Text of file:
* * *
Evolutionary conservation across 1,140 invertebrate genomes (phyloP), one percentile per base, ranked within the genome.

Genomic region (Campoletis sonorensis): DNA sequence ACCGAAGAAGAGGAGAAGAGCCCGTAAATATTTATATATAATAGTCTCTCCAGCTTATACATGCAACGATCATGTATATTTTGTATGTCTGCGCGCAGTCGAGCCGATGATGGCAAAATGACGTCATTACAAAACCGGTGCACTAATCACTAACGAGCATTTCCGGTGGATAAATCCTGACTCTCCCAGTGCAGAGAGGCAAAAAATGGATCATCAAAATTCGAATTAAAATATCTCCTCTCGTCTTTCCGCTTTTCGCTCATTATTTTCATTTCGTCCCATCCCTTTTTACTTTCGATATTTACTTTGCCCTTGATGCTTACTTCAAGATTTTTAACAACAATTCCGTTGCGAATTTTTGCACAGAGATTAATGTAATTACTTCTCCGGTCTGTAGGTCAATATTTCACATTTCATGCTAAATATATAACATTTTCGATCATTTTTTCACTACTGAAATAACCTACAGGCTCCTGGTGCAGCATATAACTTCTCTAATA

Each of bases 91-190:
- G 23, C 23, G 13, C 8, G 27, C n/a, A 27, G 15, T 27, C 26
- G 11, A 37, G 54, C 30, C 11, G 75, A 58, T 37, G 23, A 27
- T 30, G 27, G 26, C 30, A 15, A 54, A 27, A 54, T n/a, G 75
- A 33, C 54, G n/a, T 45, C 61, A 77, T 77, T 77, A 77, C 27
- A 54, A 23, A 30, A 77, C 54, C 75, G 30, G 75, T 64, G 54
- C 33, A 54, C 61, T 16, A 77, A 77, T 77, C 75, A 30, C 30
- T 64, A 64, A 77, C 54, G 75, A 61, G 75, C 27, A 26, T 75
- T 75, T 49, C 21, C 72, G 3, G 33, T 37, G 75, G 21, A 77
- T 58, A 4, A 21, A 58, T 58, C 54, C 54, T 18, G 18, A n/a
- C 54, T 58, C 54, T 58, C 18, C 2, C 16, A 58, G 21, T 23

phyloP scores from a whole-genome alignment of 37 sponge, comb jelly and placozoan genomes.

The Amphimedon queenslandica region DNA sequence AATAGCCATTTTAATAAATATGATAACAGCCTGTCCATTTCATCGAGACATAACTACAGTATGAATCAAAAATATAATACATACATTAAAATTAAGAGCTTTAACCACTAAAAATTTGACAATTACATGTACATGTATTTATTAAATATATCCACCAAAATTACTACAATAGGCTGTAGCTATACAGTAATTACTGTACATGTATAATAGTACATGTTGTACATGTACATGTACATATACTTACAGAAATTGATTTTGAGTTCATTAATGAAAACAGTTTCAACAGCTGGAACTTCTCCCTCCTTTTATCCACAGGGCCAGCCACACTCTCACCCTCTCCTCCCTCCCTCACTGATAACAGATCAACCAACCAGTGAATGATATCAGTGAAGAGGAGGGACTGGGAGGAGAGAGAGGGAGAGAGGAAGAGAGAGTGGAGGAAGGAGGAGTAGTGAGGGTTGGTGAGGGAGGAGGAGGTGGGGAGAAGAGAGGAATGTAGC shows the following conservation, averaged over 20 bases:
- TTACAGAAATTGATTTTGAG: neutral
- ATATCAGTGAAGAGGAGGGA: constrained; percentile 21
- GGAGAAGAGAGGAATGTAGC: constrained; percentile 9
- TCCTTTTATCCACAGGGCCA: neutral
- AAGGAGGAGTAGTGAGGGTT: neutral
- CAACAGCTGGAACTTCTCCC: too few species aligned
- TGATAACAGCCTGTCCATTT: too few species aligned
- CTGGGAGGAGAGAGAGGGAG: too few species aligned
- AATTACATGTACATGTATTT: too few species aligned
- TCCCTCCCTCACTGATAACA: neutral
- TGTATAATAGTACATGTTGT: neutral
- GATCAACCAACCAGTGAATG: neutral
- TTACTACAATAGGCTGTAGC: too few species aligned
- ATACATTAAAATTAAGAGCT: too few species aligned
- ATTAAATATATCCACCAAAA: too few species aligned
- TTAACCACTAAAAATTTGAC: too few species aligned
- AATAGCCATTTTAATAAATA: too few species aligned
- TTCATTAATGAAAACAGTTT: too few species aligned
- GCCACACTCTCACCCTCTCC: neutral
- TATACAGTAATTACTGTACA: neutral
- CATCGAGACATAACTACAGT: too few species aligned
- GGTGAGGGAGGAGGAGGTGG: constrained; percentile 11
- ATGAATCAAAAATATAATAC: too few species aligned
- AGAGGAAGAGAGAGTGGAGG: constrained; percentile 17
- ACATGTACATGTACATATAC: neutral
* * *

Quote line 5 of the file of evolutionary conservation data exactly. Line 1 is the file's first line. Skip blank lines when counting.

- G 11, A 37, G 54, C 30, C 11, G 75, A 58, T 37, G 23, A 27